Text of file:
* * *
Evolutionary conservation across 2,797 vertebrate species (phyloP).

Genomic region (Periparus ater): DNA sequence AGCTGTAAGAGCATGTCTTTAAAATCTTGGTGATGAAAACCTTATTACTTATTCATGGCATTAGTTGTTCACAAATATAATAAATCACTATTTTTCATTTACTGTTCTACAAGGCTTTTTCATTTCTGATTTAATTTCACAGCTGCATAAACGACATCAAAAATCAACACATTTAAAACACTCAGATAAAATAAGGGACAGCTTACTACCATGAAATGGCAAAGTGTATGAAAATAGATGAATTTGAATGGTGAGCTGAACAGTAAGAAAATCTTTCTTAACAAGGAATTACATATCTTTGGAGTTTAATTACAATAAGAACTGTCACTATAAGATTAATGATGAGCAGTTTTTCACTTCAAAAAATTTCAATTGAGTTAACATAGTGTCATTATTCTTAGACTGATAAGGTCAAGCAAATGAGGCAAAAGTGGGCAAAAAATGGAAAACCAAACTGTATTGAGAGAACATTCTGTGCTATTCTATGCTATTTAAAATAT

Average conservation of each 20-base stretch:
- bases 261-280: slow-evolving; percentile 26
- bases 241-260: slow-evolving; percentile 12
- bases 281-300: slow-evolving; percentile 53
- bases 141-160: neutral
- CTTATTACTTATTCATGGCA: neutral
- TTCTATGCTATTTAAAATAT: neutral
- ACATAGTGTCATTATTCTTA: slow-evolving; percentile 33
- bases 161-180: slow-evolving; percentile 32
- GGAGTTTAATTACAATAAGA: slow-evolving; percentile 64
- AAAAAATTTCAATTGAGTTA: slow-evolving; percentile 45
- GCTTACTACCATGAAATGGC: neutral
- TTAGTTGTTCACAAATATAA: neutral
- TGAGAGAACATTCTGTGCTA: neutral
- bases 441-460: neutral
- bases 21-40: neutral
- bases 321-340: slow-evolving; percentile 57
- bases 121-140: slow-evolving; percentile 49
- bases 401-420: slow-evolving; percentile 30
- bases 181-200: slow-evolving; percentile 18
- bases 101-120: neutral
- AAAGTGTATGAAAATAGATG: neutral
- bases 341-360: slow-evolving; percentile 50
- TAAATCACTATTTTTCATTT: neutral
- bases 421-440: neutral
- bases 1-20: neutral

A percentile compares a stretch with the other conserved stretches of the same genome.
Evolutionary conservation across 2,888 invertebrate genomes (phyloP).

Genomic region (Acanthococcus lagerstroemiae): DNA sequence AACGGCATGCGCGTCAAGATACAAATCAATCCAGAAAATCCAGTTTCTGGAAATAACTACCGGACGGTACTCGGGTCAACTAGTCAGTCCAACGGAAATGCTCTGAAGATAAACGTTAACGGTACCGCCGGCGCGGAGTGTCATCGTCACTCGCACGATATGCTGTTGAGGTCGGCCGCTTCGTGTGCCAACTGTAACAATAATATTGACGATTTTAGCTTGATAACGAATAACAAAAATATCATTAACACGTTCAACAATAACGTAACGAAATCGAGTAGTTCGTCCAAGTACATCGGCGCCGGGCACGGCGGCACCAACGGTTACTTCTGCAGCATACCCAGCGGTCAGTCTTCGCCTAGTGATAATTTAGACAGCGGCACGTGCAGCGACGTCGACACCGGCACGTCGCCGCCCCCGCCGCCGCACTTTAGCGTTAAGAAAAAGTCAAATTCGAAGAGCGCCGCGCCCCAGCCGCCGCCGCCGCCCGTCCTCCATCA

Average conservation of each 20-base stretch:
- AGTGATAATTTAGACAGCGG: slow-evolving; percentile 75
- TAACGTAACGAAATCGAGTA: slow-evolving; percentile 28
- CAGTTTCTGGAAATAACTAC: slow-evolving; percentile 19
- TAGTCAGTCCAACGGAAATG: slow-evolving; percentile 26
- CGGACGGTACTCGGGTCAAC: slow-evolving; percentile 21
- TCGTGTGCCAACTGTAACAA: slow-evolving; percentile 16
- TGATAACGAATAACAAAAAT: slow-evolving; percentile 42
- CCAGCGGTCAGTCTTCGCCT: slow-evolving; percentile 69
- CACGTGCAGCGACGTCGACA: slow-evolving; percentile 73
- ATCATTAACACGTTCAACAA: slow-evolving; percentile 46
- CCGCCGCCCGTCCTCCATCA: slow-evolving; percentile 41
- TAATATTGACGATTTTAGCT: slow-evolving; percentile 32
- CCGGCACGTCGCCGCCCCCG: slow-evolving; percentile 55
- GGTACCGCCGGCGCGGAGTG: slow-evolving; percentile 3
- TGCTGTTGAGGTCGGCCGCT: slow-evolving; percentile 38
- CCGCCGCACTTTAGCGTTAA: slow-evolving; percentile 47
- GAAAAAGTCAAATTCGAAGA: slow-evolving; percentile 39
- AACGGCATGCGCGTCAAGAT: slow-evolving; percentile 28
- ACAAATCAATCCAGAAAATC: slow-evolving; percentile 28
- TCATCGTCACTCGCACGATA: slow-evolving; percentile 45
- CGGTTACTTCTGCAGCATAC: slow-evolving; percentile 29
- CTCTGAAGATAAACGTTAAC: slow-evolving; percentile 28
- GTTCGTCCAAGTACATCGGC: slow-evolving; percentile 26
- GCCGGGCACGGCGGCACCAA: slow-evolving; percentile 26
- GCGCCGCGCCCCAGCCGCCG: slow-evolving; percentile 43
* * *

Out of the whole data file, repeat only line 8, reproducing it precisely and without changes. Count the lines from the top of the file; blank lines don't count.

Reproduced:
- CTTATTACTTATTCATGGCA: neutral